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The Norfolk Churches Site: an occasional sideways glance at the churches of Norfolk

St Margaret, Tatterford

Tatterford: a star in the firmament

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like a sentinel narrow fortress

    St Margaret, Tatterford
except   Here we are in remote north Norfolk, in an intensely rural parish not far from the Raynham estate. And yet, on first seeing this church set on a mound above the village street, I was reminded of the suburban churches of the south coast I knew when I lived in Brighton. St Margaret was built by William Lightly in 1862 as a chapel of ease to All Saints at Tattersett across the fields, which is probably the most remote of all Norfolk's parish churches. The chancel is tall and narrow, like a sentinel above the steep path, which rather curiously has had astroturf laid up it, presumably to prevent further erosion. You climb the path towards a great crucifix, as if this was a Catholic church rather than an Anglican one, and as you come out into the open space to the north of the church you see for the first time quite how unusual this building is. The windows are narrow lancets, creating a fortress-like effect. The north doorway is set in a kind of pseudo-porch, surmounted by a narrow ridged roof, as if something taller had been intended once.

As I say, this is a remote, rural parish, and these days it is probably little visited. But Tatterford was once one of the stars in the Anglo-catholic firmament. This was a result of the work of the Parish Priest, Father William Hand, who started a school in Tatterford for boys seeking a vocation to the priesthood. Tatterford church was the focus for their liturgies, and from here the boys went to Mirfield Theological College to train for holy orders. Hundreds of boys from Tatterford went on to become Priests, many of them local north Norfolk boys. Father Hand's son, David, became the Bishop of Papua New Guinea. Because of its proximity to Walsingham, Tatterford was a popular stopping place for Anglo-catholic pilgrims, and on a summer evening there might be hundreds of people here for Benediction. Hard to imagine now.

Again because of the Walsingham effect, the goings on at Tatterford were not approved of by the Bishop of Norwich. The school finally closed in the 1940s. This was not deeply regretted by the Diocese, and little remains to show that it was ever here. The crucifix at the top of the path once stood in front of the school, but that's about all. However, enough survives of the Anglo-catholic enthusiasms of those days to send a frisson through anyone coming here to find them. You step into a dark, devotional interior, and all around are statues from the days when this was virtually a shrine in its own right. St George, St Margaret, and something most unusual, an image of the young Christ teaching in the temple, are still on their brackets, and it is easy to imagine ranks of candles flickering in front of them. Father Hand particularly recruited young men who did not have the academic or social background necessary to go to University, and because of this I found the statue of the young Christ very poignant. How it must have spoken to them.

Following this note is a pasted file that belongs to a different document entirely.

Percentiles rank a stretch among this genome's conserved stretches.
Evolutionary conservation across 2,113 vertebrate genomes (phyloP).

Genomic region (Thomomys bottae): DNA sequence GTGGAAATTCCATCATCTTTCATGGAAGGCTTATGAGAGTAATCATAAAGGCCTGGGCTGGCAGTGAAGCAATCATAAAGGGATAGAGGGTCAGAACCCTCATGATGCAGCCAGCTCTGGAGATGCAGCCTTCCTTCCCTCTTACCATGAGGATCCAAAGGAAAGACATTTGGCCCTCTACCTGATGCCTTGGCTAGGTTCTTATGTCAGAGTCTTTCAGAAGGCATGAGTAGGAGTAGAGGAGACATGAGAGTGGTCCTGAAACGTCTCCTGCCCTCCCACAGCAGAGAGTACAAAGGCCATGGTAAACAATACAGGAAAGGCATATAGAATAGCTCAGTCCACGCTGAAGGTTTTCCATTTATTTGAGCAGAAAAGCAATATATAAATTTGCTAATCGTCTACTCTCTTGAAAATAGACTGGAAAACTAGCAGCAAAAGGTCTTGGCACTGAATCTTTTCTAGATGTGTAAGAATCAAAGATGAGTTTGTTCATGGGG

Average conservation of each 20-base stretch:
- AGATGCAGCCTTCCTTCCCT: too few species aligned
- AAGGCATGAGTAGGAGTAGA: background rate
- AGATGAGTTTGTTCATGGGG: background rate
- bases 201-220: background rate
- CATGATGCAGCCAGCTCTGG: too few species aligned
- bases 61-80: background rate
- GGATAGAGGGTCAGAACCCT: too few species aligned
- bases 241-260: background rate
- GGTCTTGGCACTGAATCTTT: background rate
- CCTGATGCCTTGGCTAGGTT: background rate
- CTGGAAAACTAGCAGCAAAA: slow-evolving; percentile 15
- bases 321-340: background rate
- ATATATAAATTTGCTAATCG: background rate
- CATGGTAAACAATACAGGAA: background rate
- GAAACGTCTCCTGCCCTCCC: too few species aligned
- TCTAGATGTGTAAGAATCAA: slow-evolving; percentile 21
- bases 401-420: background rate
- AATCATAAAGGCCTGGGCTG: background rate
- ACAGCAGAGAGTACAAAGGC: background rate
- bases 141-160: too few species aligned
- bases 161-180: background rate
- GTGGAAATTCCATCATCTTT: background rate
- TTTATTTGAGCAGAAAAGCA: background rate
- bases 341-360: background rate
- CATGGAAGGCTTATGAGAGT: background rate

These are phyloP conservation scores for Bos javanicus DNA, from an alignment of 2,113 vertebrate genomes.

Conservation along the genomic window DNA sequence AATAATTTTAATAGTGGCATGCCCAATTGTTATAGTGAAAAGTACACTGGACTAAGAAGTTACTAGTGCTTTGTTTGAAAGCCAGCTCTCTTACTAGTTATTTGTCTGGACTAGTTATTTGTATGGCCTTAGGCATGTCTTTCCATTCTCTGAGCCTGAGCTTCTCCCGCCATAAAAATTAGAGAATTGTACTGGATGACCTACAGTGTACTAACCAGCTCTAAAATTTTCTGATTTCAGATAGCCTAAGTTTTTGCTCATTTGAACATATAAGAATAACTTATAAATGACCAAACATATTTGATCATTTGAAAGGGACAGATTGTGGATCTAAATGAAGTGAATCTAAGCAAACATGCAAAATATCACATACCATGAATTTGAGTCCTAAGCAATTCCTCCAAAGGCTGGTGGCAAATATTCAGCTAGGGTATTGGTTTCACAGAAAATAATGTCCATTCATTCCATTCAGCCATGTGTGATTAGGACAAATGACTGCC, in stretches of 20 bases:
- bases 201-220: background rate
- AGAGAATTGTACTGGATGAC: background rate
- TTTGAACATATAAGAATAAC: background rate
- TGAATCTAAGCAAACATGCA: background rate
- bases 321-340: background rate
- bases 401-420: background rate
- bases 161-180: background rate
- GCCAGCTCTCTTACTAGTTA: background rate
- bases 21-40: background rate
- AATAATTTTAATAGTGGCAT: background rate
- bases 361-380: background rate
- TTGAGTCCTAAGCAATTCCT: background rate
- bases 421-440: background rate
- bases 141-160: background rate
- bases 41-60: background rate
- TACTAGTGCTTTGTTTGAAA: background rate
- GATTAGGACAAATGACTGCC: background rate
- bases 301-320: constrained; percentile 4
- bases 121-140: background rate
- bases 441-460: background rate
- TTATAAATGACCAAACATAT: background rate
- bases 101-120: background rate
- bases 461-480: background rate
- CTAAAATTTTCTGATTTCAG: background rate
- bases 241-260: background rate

Perhaps the most extraordinary survival is now discarded, on the roof of the internal vestry. This is a vividly painted pulpit, with open arcading and images of angels and Saints. It looks like part of a slightly surreal stage set. By contrast, the massive bowl of the Norman-style font is full of 19th century confidence, and curiously plain for the period, offsetting an ornate inscription that reminds us that Except a Man be Born of Water and the Spirit...

The spiky, separatist Anglo-catholic movement is dying, and in any case the name Tatterford had long since ceased to register on its radar. At one point in the 1980s, the congregation here was down to just two people. However, there has been a village revival of sorts, and this intensely devotional space is now in regular use again. There's no doubt that Tatterford is essential visting for anyone interested in Walsingham and the 20th century Anglo-catholic movement, but there is another good reason for coming here. Moira Forsyth's east window of 1947, depicting Christ the High Priest, is probably the best of its decade in the county.

  Christ the High Priest

Simon Knott, October 2007

looking east altar looking west
blue angel suffer the children east window Good Shepherd green angel 
discarded pulpit font except a man be born holy water stoup
Christ in the Temple Heaven and Earth Martha St Margaret
St George

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The Norfolk Churches Site: an occasional sideways glance at the churches of Norfolk